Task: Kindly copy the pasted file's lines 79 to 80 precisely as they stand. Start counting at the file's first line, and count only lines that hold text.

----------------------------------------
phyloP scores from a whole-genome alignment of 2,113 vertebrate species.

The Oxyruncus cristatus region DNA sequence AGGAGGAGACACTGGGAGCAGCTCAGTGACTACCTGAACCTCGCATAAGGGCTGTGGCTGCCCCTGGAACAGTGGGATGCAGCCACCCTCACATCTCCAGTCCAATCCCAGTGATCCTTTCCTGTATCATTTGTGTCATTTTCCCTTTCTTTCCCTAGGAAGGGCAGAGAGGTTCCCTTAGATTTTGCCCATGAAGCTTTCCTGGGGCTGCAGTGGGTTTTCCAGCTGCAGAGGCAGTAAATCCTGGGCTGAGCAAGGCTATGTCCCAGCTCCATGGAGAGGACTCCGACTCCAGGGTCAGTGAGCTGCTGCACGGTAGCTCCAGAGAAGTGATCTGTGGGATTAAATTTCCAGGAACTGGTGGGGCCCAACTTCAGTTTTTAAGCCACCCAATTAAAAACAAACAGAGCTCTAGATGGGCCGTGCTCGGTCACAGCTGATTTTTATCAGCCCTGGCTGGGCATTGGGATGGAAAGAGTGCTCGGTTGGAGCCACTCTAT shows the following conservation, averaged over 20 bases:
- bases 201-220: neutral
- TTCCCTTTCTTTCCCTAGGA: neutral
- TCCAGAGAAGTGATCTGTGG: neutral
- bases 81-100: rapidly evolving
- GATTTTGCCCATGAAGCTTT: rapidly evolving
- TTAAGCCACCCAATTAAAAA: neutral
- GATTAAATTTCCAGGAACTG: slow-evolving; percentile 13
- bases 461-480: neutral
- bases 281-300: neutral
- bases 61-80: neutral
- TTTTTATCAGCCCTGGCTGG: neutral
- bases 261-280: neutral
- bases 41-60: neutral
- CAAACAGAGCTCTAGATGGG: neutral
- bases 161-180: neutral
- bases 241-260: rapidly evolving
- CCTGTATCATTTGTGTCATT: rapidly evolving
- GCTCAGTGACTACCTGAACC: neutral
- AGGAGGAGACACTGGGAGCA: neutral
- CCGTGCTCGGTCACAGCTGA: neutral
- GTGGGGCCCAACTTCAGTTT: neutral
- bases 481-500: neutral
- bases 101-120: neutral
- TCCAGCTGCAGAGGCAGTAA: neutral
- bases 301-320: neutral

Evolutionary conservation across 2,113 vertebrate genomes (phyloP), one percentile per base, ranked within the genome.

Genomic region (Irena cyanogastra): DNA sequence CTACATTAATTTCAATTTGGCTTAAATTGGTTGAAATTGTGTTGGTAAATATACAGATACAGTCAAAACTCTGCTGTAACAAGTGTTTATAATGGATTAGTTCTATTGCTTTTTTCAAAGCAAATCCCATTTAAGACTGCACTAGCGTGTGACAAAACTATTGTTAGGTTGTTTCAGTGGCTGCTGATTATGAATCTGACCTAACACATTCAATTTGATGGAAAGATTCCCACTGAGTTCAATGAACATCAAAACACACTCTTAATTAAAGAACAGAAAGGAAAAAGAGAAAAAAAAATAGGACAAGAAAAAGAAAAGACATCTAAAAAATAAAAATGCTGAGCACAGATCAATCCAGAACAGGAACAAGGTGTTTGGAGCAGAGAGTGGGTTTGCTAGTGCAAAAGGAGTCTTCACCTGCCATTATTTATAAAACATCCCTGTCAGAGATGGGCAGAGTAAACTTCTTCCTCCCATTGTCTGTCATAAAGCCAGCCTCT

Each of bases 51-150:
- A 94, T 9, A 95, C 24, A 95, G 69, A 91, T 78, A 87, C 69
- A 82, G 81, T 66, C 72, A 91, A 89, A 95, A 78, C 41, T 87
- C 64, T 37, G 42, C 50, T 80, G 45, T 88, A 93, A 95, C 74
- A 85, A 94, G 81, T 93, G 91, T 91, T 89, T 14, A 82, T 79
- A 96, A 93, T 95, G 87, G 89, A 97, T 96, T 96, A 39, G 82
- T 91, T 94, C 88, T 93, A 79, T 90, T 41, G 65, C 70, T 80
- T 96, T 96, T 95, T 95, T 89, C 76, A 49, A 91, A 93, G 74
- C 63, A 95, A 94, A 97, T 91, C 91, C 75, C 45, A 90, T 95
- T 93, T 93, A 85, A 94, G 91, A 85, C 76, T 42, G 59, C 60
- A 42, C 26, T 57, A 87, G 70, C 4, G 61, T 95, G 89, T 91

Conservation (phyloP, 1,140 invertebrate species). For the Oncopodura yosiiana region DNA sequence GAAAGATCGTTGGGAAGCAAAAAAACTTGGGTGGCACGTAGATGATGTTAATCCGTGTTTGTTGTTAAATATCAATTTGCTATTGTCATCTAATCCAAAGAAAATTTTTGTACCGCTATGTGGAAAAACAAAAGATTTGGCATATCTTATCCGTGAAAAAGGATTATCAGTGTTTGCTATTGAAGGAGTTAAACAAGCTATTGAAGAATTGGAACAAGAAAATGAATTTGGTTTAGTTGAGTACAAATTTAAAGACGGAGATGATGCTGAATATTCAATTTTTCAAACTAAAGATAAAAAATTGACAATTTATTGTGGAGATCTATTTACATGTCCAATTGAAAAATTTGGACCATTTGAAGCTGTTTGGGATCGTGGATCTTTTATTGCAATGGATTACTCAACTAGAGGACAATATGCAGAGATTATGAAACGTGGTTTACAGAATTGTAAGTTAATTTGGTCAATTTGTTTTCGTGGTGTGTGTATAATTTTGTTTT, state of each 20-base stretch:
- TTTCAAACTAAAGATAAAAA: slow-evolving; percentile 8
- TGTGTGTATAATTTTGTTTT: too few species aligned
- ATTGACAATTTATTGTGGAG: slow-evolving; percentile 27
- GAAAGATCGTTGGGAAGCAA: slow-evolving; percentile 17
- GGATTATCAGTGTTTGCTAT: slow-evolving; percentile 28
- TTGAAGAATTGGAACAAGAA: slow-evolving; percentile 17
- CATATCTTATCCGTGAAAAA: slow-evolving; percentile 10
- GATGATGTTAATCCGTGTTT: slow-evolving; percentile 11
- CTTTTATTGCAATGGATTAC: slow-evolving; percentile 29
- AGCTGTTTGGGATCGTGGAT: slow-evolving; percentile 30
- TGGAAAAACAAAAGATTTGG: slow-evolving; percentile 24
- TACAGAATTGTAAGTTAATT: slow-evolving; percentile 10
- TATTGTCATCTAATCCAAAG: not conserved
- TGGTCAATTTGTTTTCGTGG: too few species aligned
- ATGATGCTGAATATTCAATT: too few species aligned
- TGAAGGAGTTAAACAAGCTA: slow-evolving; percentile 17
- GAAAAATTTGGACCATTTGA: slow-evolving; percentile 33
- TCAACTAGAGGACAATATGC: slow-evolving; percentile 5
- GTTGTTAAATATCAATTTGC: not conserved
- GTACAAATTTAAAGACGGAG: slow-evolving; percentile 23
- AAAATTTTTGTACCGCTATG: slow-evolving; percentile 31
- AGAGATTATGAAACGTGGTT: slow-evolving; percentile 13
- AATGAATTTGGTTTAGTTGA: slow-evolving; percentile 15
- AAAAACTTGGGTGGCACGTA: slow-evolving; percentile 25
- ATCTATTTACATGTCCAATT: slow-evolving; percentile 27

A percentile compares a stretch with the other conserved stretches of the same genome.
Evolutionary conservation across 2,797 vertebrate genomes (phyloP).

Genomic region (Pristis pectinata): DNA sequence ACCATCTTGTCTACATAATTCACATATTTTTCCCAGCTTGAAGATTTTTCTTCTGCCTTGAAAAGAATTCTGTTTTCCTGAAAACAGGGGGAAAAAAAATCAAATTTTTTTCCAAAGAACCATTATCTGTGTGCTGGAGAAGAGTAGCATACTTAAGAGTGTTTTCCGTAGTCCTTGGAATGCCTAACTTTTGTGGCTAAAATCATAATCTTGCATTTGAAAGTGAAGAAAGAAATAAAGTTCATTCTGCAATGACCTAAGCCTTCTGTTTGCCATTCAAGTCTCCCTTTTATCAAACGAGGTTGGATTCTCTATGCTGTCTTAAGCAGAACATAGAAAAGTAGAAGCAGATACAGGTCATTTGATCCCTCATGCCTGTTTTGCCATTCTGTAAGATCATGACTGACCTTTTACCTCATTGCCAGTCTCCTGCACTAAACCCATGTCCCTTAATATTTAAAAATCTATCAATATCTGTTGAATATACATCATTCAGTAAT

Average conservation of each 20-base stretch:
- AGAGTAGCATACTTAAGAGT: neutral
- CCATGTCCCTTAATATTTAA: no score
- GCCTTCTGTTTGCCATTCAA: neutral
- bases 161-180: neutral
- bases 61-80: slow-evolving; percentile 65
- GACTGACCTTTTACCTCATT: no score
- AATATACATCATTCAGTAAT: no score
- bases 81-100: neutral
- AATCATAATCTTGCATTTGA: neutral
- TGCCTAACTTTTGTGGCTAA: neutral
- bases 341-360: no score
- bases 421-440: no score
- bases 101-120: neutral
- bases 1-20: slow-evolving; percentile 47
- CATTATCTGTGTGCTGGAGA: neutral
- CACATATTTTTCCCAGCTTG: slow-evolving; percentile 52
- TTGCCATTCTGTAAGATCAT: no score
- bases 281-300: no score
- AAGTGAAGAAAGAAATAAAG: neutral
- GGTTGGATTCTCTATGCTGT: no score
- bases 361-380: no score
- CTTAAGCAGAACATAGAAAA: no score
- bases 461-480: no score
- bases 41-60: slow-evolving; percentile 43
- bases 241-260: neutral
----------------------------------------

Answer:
- AATCATAATCTTGCATTTGA: neutral
- TGCCTAACTTTTGTGGCTAA: neutral